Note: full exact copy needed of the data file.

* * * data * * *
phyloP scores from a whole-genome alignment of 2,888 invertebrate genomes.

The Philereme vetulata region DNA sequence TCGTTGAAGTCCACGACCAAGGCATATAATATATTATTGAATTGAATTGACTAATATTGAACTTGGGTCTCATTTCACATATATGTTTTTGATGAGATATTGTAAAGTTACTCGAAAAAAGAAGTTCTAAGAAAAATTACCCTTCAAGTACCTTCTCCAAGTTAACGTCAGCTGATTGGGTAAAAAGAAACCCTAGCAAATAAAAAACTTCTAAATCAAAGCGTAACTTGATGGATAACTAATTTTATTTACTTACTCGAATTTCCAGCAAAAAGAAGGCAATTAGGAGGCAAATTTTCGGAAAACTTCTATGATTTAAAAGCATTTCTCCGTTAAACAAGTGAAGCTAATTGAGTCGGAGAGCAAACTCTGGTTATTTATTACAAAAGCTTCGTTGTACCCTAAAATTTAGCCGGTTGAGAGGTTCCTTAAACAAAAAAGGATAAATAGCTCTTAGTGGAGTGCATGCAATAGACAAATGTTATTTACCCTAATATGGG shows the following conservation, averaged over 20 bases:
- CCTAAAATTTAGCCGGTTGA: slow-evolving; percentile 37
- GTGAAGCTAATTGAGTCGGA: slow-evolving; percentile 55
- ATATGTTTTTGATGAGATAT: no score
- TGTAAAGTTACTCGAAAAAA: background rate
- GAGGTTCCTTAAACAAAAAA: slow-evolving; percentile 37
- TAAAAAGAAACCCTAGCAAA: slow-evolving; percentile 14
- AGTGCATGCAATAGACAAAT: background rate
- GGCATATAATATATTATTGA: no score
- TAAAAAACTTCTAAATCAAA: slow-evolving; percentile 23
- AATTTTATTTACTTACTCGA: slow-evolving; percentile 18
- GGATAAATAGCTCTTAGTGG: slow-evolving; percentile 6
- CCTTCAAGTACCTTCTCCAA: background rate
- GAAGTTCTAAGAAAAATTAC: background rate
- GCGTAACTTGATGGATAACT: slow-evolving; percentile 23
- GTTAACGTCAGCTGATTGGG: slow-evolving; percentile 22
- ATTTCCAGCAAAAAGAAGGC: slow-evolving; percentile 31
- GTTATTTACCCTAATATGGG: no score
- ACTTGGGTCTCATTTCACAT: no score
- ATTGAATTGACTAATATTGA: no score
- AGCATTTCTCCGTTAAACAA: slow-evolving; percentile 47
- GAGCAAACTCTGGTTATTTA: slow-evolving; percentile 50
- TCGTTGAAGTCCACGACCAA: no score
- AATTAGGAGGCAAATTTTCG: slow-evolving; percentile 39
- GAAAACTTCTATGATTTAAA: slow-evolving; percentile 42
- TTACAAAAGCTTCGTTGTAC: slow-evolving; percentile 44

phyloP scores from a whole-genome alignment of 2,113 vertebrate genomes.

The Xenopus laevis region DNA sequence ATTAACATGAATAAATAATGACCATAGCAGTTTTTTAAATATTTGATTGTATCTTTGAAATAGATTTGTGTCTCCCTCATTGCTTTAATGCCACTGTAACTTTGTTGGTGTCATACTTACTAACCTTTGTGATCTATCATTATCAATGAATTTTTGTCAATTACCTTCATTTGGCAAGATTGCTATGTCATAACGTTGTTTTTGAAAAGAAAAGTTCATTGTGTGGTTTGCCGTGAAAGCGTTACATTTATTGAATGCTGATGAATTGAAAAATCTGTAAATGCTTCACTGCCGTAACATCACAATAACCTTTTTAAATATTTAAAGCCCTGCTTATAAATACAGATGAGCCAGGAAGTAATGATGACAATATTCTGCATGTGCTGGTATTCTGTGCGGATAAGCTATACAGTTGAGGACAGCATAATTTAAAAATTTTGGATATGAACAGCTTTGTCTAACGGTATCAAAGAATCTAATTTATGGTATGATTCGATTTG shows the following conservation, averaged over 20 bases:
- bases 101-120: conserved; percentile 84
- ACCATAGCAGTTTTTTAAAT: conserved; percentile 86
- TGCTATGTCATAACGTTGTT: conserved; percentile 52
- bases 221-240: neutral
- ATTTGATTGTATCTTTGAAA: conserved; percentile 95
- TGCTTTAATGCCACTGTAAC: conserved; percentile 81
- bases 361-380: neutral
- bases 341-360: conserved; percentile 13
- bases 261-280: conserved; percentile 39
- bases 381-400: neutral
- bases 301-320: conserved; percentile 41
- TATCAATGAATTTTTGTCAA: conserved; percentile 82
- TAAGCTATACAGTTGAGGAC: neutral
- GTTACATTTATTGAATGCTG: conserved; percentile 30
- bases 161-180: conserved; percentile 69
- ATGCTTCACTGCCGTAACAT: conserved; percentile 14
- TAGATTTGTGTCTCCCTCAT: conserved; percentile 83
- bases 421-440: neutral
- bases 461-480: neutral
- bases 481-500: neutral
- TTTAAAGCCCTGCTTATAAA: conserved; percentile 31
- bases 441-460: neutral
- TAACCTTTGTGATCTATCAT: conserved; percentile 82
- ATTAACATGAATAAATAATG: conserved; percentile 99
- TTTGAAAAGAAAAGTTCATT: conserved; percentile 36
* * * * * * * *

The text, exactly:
phyloP scores from a whole-genome alignment of 2,888 invertebrate genomes.

The Philereme vetulata region DNA sequence TCGTTGAAGTCCACGACCAAGGCATATAATATATTATTGAATTGAATTGACTAATATTGAACTTGGGTCTCATTTCACATATATGTTTTTGATGAGATATTGTAAAGTTACTCGAAAAAAGAAGTTCTAAGAAAAATTACCCTTCAAGTACCTTCTCCAAGTTAACGTCAGCTGATTGGGTAAAAAGAAACCCTAGCAAATAAAAAACTTCTAAATCAAAGCGTAACTTGATGGATAACTAATTTTATTTACTTACTCGAATTTCCAGCAAAAAGAAGGCAATTAGGAGGCAAATTTTCGGAAAACTTCTATGATTTAAAAGCATTTCTCCGTTAAACAAGTGAAGCTAATTGAGTCGGAGAGCAAACTCTGGTTATTTATTACAAAAGCTTCGTTGTACCCTAAAATTTAGCCGGTTGAGAGGTTCCTTAAACAAAAAAGGATAAATAGCTCTTAGTGGAGTGCATGCAATAGACAAATGTTATTTACCCTAATATGGG shows the following conservation, averaged over 20 bases:
- CCTAAAATTTAGCCGGTTGA: slow-evolving; percentile 37
- GTGAAGCTAATTGAGTCGGA: slow-evolving; percentile 55
- ATATGTTTTTGATGAGATAT: no score
- TGTAAAGTTACTCGAAAAAA: background rate
- GAGGTTCCTTAAACAAAAAA: slow-evolving; percentile 37
- TAAAAAGAAACCCTAGCAAA: slow-evolving; percentile 14
- AGTGCATGCAATAGACAAAT: background rate
- GGCATATAATATATTATTGA: no score
- TAAAAAACTTCTAAATCAAA: slow-evolving; percentile 23
- AATTTTATTTACTTACTCGA: slow-evolving; percentile 18
- GGATAAATAGCTCTTAGTGG: slow-evolving; percentile 6
- CCTTCAAGTACCTTCTCCAA: background rate
- GAAGTTCTAAGAAAAATTAC: background rate
- GCGTAACTTGATGGATAACT: slow-evolving; percentile 23
- GTTAACGTCAGCTGATTGGG: slow-evolving; percentile 22
- ATTTCCAGCAAAAAGAAGGC: slow-evolving; percentile 31
- GTTATTTACCCTAATATGGG: no score
- ACTTGGGTCTCATTTCACAT: no score
- ATTGAATTGACTAATATTGA: no score
- AGCATTTCTCCGTTAAACAA: slow-evolving; percentile 47
- GAGCAAACTCTGGTTATTTA: slow-evolving; percentile 50
- TCGTTGAAGTCCACGACCAA: no score
- AATTAGGAGGCAAATTTTCG: slow-evolving; percentile 39
- GAAAACTTCTATGATTTAAA: slow-evolving; percentile 42
- TTACAAAAGCTTCGTTGTAC: slow-evolving; percentile 44

phyloP scores from a whole-genome alignment of 2,113 vertebrate genomes.

The Xenopus laevis region DNA sequence ATTAACATGAATAAATAATGACCATAGCAGTTTTTTAAATATTTGATTGTATCTTTGAAATAGATTTGTGTCTCCCTCATTGCTTTAATGCCACTGTAACTTTGTTGGTGTCATACTTACTAACCTTTGTGATCTATCATTATCAATGAATTTTTGTCAATTACCTTCATTTGGCAAGATTGCTATGTCATAACGTTGTTTTTGAAAAGAAAAGTTCATTGTGTGGTTTGCCGTGAAAGCGTTACATTTATTGAATGCTGATGAATTGAAAAATCTGTAAATGCTTCACTGCCGTAACATCACAATAACCTTTTTAAATATTTAAAGCCCTGCTTATAAATACAGATGAGCCAGGAAGTAATGATGACAATATTCTGCATGTGCTGGTATTCTGTGCGGATAAGCTATACAGTTGAGGACAGCATAATTTAAAAATTTTGGATATGAACAGCTTTGTCTAACGGTATCAAAGAATCTAATTTATGGTATGATTCGATTTG shows the following conservation, averaged over 20 bases:
- bases 101-120: conserved; percentile 84
- ACCATAGCAGTTTTTTAAAT: conserved; percentile 86
- TGCTATGTCATAACGTTGTT: conserved; percentile 52
- bases 221-240: neutral
- ATTTGATTGTATCTTTGAAA: conserved; percentile 95
- TGCTTTAATGCCACTGTAAC: conserved; percentile 81
- bases 361-380: neutral
- bases 341-360: conserved; percentile 13
- bases 261-280: conserved; percentile 39
- bases 381-400: neutral
- bases 301-320: conserved; percentile 41
- TATCAATGAATTTTTGTCAA: conserved; percentile 82
- TAAGCTATACAGTTGAGGAC: neutral
- GTTACATTTATTGAATGCTG: conserved; percentile 30
- bases 161-180: conserved; percentile 69
- ATGCTTCACTGCCGTAACAT: conserved; percentile 14
- TAGATTTGTGTCTCCCTCAT: conserved; percentile 83
- bases 421-440: neutral
- bases 461-480: neutral
- bases 481-500: neutral
- TTTAAAGCCCTGCTTATAAA: conserved; percentile 31
- bases 441-460: neutral
- TAACCTTTGTGATCTATCAT: conserved; percentile 82
- ATTAACATGAATAAATAATG: conserved; percentile 99
- TTTGAAAAGAAAAGTTCATT: conserved; percentile 36